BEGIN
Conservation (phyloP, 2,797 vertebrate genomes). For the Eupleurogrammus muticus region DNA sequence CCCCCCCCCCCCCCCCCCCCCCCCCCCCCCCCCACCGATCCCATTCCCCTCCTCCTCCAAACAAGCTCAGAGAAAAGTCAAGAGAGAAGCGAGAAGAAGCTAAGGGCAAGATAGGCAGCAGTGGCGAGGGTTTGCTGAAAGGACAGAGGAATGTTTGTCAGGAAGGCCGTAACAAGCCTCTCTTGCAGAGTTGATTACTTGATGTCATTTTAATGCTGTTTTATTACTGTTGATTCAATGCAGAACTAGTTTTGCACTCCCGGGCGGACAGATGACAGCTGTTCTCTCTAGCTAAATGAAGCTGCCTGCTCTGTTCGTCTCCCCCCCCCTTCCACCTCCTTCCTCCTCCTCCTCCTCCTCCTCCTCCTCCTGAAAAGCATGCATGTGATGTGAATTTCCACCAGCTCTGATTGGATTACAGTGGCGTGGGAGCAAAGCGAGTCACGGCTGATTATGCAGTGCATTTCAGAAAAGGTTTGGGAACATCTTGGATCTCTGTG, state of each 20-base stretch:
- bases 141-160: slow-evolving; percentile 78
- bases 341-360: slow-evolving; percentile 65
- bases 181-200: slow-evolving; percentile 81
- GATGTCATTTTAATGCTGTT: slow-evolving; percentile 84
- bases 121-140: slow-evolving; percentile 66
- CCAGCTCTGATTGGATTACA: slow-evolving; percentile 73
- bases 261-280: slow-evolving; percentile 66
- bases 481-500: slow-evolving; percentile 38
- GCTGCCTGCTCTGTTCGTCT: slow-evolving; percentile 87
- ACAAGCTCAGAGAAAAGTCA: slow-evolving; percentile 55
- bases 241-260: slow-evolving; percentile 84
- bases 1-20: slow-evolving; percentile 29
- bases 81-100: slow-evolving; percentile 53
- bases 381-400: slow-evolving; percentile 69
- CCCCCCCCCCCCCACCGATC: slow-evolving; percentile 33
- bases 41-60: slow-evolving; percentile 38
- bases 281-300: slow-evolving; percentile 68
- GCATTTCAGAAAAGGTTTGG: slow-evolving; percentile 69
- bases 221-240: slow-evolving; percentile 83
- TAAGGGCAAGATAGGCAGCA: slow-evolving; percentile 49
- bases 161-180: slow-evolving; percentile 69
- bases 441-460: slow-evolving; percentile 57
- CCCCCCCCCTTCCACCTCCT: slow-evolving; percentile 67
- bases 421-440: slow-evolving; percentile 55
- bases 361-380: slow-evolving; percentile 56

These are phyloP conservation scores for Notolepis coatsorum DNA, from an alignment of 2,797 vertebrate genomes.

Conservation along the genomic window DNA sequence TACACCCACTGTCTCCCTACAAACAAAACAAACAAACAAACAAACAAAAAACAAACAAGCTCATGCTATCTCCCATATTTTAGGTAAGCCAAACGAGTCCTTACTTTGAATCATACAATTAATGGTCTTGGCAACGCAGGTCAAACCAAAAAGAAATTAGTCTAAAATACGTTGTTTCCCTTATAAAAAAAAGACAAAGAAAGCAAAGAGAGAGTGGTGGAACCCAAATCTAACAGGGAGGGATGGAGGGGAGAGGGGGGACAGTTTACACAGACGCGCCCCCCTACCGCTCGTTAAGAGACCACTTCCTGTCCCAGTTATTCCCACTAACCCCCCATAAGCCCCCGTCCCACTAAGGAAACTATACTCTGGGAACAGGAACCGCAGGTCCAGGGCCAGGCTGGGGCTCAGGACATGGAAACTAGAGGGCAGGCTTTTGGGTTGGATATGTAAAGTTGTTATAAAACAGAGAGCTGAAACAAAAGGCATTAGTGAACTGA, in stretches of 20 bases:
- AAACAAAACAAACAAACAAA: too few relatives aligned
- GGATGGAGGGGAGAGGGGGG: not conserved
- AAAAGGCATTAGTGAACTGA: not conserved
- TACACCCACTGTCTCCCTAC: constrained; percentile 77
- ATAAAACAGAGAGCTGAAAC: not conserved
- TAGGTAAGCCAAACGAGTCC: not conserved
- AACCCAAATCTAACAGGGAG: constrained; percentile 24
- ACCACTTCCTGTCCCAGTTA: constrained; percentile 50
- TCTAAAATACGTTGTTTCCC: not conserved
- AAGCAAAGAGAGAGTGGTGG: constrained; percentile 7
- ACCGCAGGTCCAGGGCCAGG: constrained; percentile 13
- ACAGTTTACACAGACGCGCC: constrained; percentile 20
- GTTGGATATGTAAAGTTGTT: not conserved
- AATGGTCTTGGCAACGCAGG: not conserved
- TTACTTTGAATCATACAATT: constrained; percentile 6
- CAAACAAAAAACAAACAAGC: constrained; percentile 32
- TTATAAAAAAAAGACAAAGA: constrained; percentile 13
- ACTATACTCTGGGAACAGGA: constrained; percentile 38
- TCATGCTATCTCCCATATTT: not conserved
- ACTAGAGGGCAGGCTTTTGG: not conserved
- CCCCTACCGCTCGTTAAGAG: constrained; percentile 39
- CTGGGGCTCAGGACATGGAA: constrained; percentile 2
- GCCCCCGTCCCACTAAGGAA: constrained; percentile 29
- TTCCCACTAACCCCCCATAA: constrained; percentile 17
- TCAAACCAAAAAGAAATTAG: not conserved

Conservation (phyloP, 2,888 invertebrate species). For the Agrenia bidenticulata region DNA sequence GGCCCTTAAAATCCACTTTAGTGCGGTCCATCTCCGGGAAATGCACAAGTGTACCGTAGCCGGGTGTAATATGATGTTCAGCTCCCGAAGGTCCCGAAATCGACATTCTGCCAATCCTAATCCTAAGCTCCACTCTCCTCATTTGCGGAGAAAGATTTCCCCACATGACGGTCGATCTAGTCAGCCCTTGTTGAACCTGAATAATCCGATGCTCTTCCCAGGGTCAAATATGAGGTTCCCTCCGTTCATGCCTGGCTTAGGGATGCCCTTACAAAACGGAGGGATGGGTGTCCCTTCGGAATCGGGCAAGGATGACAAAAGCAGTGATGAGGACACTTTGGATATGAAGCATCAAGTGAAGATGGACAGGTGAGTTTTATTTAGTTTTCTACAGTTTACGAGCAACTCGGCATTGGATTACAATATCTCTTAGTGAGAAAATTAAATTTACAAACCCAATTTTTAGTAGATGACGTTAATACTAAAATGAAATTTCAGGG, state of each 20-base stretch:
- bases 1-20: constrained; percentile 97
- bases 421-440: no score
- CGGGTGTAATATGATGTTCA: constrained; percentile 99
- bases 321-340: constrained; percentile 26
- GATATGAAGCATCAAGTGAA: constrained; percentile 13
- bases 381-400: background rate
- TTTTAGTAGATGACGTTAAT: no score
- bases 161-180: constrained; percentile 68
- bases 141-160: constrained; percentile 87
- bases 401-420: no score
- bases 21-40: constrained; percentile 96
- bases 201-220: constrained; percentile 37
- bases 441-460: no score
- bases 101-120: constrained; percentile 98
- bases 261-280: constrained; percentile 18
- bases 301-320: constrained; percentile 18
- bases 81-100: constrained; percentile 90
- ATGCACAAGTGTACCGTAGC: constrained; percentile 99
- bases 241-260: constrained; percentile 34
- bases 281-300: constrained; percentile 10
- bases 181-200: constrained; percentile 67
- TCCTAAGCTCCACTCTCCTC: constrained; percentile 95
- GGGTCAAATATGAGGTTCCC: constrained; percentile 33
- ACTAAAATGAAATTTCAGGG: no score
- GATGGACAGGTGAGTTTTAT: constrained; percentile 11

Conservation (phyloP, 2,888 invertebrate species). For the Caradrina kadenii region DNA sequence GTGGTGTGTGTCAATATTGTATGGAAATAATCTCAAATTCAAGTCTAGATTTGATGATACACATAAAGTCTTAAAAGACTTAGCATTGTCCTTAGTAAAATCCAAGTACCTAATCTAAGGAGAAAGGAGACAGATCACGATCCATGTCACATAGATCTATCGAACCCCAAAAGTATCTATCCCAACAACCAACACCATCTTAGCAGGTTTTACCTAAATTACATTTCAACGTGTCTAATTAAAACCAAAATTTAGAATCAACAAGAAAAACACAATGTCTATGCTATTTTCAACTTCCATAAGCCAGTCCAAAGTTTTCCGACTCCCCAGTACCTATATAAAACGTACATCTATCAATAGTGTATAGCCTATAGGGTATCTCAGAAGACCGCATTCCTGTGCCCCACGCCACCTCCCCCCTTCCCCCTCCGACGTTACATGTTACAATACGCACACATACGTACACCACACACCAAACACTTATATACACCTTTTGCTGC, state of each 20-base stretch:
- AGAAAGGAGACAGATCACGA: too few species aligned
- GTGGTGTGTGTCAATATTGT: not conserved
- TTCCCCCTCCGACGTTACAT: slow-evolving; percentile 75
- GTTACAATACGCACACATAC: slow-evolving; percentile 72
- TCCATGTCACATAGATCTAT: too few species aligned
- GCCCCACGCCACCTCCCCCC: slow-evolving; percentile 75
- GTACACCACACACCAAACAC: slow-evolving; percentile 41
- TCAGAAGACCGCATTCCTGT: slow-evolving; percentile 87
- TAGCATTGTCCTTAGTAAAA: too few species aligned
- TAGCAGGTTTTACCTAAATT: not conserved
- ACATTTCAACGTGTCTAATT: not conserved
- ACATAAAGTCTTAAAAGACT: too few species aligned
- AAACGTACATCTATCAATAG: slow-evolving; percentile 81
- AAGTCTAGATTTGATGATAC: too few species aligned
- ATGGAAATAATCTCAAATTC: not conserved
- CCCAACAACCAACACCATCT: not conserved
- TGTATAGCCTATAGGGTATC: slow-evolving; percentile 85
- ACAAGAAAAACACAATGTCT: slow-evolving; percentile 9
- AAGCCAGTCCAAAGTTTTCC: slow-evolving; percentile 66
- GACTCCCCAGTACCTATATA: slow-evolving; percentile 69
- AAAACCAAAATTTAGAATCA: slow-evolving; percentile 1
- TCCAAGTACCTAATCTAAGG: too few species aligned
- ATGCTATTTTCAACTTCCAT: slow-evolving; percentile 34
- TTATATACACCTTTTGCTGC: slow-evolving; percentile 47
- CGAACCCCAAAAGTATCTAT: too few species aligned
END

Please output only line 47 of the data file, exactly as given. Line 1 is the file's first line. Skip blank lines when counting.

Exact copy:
- TCATGCTATCTCCCATATTT: not conserved